The third thing is tying up loose ends. I’m involved with several projects where I’m the creative visionary. I don’t do much else, but I want the projects to continue without me, so I’m in the process of making that happen, tying up loose ends, and making introductions to appropriate people. 

I’m very serene. I have a condition called High-Risk MDS. It’s myelodysplastic syndrome, and it leads to leukemia. We’re in the process of figuring out meds versus a bone marrow transplant. Bone marrow transplants have a reasonable success rate, but you have a fair amount of risk factors. As I read into it, a bone marrow transplant is not a walk in the park.

Have you kind of resigned yourself to dying? Or do you hold out? It’s going to save you, or you’ll somehow get miraculously healed. Do you have that kind of faith or hope? Or are you just like, “Yeah, this is it, that’s terminal.” 

I have many reasons to live, but I’m okay with dying. I don’t want to die. I want to live as long as possible. I’m really okay with it, except for the pain and suffering, being a burden, and whatever. I don’t know if I’m passive or just accepting it. Here’s something else I discovered, and if you’re an entrepreneur, this might apply to you.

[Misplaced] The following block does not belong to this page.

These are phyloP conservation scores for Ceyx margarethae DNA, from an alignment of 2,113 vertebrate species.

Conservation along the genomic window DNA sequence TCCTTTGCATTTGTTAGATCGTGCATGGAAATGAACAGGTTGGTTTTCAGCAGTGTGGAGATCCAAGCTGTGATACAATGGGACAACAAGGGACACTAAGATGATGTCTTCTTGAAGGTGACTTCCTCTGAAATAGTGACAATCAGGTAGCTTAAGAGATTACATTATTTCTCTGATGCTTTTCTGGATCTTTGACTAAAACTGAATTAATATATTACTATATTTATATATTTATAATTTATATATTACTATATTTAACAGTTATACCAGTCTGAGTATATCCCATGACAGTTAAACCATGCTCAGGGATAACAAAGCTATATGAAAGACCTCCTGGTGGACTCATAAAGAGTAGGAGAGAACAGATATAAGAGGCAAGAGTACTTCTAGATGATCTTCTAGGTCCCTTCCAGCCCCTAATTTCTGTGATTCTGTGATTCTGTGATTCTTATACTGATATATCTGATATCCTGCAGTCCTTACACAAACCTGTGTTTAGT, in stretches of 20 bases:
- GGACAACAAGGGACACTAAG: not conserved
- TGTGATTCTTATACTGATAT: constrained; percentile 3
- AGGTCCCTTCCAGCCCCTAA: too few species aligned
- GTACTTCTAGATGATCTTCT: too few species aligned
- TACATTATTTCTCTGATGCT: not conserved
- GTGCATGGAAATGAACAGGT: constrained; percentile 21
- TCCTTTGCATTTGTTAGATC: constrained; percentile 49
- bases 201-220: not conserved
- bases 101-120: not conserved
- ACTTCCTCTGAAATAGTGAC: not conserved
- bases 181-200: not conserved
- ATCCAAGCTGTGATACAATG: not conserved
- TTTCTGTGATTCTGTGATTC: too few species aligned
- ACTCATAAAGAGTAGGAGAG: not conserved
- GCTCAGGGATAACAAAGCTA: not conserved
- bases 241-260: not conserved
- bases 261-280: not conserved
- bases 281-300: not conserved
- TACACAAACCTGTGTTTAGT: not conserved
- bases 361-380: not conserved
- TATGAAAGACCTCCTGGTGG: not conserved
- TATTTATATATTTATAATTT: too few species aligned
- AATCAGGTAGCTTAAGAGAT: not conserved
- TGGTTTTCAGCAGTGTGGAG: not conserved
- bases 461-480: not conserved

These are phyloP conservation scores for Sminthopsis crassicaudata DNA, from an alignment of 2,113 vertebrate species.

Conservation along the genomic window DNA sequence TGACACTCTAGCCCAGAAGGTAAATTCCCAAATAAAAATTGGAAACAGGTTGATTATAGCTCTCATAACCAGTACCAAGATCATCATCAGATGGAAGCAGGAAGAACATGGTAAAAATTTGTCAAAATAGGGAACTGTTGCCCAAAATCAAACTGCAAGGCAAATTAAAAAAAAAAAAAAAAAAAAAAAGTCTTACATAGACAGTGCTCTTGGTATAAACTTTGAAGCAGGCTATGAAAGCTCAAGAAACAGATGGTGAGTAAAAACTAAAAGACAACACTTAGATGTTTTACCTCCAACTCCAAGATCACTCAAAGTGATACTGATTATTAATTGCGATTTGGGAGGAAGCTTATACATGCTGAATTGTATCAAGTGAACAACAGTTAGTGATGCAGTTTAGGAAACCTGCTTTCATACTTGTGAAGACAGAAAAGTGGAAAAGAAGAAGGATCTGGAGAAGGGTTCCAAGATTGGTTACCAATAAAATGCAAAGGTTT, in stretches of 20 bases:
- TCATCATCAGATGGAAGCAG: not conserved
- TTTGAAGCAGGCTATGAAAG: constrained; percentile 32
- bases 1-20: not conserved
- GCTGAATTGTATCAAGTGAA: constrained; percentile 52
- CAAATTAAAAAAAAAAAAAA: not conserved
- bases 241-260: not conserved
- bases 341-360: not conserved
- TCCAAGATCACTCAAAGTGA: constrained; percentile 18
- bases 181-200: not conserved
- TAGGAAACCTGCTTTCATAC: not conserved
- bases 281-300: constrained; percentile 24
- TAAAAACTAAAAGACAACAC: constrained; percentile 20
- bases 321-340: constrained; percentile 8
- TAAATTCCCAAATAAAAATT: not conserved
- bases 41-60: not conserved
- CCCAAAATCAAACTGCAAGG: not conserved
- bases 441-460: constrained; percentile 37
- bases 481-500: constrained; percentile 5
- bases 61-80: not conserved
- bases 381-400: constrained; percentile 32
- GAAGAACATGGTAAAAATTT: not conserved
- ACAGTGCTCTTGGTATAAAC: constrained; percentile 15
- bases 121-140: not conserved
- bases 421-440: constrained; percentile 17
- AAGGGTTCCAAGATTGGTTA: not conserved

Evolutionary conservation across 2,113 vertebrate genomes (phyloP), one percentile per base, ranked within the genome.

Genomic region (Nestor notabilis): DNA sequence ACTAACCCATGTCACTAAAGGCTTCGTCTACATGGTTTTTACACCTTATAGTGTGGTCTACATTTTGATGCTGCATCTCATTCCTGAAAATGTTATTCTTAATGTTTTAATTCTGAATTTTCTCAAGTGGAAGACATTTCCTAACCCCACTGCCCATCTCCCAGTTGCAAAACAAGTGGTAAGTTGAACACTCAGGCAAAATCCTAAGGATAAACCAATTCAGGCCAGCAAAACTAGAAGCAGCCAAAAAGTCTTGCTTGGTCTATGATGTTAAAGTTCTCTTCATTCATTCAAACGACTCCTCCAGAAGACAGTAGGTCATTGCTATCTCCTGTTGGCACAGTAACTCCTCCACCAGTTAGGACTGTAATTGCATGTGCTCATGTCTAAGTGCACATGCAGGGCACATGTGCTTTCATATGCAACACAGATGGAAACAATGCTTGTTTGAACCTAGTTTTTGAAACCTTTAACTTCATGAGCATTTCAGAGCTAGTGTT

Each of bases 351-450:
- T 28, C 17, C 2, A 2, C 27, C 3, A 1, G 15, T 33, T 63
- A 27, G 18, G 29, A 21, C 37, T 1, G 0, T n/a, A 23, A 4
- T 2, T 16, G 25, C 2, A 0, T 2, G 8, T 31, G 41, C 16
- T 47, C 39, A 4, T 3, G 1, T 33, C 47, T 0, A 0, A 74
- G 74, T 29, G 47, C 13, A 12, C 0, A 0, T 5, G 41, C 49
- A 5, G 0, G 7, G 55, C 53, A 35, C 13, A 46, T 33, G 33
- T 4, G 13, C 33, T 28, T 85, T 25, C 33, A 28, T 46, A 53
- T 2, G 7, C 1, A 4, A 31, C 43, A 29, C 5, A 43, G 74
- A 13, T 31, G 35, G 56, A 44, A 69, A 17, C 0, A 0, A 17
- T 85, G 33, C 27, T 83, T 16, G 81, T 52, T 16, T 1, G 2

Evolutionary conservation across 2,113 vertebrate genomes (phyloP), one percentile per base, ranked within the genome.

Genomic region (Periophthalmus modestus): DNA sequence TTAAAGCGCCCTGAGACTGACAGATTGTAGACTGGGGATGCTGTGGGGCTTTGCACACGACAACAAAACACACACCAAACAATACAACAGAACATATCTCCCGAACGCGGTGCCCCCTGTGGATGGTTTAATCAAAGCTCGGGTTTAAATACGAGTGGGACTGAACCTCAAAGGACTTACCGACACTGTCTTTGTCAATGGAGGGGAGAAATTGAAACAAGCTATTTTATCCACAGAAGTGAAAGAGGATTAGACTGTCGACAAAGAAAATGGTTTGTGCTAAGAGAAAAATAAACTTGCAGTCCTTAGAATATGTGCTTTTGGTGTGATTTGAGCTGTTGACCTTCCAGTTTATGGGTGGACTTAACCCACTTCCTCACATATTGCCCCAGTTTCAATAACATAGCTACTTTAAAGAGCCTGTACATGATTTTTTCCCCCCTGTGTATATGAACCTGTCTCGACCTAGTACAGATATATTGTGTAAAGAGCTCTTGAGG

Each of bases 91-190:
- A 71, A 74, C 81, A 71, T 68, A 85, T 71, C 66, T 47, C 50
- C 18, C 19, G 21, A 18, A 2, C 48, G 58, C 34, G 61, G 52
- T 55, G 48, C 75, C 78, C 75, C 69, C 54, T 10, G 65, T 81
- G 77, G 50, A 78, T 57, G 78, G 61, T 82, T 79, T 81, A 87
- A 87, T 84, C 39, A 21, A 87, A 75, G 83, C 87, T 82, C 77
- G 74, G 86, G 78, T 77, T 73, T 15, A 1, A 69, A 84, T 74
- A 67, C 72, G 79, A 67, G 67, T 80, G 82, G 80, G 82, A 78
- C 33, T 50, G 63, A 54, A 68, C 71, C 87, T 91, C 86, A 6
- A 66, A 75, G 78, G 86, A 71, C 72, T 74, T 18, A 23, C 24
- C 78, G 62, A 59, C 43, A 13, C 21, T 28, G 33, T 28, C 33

I have a really clear vision of my best shot at keeping from dying or prolonging it. I’ve recently become more and more informed about that and about the timetable. I’ve assembled the best possible people, so I’m in contact with the top bone marrow transplant person at Cedars-Sinai in Los Angeles and the City of Hope, and they’re great people. 

I live to learn, and I live to give.

I’ve met with them, and they’re considering my condition, which is a little bit unusual. I have a few mutations in my bone marrow that are worrisome, and I’m involved, but I’m also watching the process happen.

I did an episode on hopes versus expectations and disappointment versus devastation. What I’ve discovered is that too many people focus on expectations, count on too much, and don’t have a backup plan. When the expectation doesn’t happen, and they don’t have a backup plan, and they count on it too much, they plummet. They often go into depression. But if you have hope, and I know the saying, “Hope is not a strategy,” you can have a strategy.